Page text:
Céline Définod

Msc Student

Patterns of genome introgression between wheat and a wild relative

Gene flow between crops species and their wild relatives is a subject of growing interest since transgenic crops have been introduced in agriculture. The major concern is that the transgene might escape from genetically modified plants into wild populations of relatives, and could modify the fitness of the introgressed species and for instance increase its invasiveness. No genetically modified wheat is commercialized yet, allowing for risk assessment of introgression from wheat to wild before the release of transgenic wheat.

Here we assess gene flow between conventional hexaploid and tetraploid wheats, respectively Triticum aestivum (genome BBAADD) and Triticum turgidum (genome BBAA), and one of the most common tetraploid wild relative, Aegilops triuncialis (genome CCUU). For this purpose, we validated a set of chromosome specific EST-SSR markers from hexaploid wheat that display different alleles in reference wheat versus pure Aegilops triuncialis accessions. In populations from Aegilops triuncialis collected close or distant to wheat fields in the Mediterranean area and in North America, individuals showing evidence of introgression were genotyped to assess chromosome and genome-specific patterns of gene flow. These results will contribute to develop containment strategies.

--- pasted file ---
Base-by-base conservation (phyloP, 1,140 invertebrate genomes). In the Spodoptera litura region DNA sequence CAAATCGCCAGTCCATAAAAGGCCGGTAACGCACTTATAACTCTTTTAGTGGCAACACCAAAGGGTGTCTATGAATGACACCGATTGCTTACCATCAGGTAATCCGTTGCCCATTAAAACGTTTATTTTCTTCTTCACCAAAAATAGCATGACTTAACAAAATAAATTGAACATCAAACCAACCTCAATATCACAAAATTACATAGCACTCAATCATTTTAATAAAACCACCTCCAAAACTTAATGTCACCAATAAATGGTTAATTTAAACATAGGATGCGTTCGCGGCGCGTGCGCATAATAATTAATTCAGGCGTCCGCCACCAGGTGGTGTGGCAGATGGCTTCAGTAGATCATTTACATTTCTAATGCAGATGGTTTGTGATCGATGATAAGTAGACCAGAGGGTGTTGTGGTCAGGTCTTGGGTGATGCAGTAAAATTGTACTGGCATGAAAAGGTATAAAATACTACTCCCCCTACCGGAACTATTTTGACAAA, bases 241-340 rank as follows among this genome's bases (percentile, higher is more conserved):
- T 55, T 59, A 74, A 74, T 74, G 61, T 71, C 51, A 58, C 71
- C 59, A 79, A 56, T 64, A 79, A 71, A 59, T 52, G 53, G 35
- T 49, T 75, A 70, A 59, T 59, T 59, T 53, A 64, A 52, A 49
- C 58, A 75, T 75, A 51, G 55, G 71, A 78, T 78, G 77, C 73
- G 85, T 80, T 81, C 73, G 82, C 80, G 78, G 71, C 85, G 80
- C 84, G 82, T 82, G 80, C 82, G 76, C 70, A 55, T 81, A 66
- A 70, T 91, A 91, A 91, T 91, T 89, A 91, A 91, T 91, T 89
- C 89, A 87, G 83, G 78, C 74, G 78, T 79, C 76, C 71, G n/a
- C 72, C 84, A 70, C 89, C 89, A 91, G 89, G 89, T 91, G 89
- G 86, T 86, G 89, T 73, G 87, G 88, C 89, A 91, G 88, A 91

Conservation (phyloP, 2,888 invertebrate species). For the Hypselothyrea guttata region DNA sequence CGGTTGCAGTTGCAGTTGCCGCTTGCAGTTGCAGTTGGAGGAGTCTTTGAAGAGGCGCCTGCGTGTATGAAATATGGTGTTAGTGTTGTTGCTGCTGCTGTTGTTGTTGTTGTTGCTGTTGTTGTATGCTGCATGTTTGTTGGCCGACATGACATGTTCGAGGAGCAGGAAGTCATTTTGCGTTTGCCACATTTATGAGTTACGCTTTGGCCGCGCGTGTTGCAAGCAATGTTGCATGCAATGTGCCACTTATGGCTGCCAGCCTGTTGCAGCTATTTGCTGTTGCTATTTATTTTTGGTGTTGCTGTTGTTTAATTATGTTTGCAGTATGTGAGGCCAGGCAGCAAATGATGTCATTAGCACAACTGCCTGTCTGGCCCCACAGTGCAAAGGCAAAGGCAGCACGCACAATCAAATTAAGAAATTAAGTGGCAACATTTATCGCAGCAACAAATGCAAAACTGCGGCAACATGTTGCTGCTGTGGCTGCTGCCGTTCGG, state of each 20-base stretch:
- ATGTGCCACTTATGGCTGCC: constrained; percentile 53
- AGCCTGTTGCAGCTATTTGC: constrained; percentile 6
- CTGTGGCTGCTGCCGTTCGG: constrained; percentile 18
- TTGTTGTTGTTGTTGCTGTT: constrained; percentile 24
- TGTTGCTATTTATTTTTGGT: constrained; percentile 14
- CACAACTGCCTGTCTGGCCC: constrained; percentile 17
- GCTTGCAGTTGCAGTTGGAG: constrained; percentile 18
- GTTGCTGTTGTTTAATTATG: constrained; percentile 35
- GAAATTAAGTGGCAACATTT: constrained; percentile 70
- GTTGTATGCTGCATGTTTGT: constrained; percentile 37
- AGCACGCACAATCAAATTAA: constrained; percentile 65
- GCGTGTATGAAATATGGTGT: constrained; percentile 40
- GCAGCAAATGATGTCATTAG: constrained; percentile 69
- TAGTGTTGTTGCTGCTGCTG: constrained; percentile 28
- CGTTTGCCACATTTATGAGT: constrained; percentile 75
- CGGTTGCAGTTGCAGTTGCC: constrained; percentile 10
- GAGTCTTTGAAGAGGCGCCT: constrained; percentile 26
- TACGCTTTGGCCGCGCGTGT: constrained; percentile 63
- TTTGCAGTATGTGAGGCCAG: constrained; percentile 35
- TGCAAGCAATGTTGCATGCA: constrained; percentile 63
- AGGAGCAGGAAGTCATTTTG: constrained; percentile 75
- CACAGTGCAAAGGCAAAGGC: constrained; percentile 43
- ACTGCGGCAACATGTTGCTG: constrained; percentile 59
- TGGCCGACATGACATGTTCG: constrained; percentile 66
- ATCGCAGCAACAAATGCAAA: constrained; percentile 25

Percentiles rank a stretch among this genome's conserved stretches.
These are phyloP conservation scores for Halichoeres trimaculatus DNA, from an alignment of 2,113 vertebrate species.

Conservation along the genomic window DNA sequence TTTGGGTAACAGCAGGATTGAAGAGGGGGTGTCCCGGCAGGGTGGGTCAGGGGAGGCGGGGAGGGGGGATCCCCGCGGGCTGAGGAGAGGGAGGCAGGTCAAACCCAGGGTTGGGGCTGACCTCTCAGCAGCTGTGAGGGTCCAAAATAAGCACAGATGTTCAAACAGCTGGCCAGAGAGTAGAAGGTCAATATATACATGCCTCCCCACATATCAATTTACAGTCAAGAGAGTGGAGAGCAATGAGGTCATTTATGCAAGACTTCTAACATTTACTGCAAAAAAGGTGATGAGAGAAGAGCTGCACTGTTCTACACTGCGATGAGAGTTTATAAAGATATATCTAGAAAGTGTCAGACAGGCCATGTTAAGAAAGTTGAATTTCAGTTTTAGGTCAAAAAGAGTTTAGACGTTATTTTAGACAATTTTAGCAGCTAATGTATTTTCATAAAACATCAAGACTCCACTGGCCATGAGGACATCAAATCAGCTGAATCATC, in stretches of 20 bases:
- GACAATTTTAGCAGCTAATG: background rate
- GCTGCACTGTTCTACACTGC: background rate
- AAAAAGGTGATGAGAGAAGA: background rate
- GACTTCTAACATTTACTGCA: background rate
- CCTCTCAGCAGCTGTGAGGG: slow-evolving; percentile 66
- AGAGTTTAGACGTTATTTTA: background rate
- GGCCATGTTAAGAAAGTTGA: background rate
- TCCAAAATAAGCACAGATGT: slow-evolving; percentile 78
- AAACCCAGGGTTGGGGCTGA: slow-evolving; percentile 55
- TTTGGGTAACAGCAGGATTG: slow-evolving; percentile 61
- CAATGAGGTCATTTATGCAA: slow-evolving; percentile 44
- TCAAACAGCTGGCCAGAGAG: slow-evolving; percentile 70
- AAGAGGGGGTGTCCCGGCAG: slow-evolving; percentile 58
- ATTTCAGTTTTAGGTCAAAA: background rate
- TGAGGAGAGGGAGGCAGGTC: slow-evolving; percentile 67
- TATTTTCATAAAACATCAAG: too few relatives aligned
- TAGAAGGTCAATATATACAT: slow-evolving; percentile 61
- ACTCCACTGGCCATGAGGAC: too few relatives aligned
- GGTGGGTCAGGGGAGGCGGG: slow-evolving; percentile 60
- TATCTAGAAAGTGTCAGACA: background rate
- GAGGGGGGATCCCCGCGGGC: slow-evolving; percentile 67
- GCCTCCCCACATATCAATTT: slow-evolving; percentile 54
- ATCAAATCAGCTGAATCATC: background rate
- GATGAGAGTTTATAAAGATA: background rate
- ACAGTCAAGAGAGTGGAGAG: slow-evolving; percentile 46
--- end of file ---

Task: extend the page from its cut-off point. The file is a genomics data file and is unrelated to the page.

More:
Institute of Botany
Rue Emile-Argand 11
2000 Neuchâtel
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E-mail: celine.definod@unine.ch